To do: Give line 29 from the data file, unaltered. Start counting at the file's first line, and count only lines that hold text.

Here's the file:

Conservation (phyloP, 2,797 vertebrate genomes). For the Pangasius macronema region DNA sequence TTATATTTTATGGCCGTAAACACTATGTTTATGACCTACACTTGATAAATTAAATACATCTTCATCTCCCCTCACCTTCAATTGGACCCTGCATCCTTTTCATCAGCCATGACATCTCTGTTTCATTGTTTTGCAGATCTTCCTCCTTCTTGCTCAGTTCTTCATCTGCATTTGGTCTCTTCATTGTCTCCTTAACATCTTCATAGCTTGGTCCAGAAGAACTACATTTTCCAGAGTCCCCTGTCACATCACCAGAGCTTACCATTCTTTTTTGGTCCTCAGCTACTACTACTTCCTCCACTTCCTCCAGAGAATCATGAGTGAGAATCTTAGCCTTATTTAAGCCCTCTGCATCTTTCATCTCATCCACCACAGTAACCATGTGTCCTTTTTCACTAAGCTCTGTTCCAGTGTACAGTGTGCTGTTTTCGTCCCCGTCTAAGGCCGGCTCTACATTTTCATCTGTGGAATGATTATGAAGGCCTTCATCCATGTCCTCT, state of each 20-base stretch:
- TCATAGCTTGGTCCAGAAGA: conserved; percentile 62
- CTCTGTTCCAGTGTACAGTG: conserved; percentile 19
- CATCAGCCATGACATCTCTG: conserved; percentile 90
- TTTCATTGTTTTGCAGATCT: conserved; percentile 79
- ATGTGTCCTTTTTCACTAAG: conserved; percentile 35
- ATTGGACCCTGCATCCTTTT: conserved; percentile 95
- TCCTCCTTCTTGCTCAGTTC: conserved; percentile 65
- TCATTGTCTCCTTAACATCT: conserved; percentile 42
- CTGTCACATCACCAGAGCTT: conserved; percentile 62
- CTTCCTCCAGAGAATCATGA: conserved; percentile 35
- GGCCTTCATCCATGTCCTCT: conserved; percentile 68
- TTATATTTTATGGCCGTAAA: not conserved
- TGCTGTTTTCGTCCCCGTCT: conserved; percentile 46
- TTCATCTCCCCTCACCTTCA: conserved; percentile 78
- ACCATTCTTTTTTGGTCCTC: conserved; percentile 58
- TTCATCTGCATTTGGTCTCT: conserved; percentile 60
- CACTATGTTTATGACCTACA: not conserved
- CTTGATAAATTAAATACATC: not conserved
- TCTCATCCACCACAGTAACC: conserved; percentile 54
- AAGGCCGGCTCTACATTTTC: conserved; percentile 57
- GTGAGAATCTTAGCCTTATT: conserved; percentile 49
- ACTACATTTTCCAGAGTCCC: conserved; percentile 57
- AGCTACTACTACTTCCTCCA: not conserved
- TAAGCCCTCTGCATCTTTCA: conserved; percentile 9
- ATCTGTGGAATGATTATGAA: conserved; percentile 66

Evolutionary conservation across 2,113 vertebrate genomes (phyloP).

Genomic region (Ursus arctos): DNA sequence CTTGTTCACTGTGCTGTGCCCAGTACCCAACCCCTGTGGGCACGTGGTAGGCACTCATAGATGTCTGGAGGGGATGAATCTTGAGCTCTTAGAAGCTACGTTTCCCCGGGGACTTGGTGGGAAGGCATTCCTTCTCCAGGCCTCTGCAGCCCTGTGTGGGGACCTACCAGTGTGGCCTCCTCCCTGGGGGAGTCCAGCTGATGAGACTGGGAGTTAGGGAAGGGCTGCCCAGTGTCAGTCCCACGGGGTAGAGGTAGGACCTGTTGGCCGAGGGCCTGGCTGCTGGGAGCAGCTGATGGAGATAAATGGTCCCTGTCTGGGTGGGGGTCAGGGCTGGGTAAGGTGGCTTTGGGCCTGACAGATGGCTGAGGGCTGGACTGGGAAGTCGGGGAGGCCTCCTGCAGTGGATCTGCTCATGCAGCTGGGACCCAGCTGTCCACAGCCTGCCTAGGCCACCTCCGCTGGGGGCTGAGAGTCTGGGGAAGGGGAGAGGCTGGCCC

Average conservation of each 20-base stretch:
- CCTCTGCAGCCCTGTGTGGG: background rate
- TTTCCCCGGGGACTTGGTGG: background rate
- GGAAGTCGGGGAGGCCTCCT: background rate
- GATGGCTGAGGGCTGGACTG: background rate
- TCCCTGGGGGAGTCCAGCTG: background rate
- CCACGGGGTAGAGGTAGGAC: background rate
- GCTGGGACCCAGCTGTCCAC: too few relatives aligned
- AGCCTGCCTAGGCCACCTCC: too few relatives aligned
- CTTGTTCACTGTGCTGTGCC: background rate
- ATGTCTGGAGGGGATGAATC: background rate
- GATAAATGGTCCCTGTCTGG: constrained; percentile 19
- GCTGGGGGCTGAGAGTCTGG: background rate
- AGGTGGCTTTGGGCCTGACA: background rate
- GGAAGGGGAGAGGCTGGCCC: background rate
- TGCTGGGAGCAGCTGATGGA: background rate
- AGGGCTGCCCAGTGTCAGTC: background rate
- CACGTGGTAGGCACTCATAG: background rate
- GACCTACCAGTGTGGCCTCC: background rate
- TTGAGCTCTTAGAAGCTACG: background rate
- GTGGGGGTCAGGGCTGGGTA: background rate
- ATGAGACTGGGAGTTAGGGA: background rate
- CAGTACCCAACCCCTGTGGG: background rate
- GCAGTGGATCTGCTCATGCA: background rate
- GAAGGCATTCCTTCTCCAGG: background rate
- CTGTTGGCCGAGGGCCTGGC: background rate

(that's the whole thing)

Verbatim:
Average conservation of each 20-base stretch: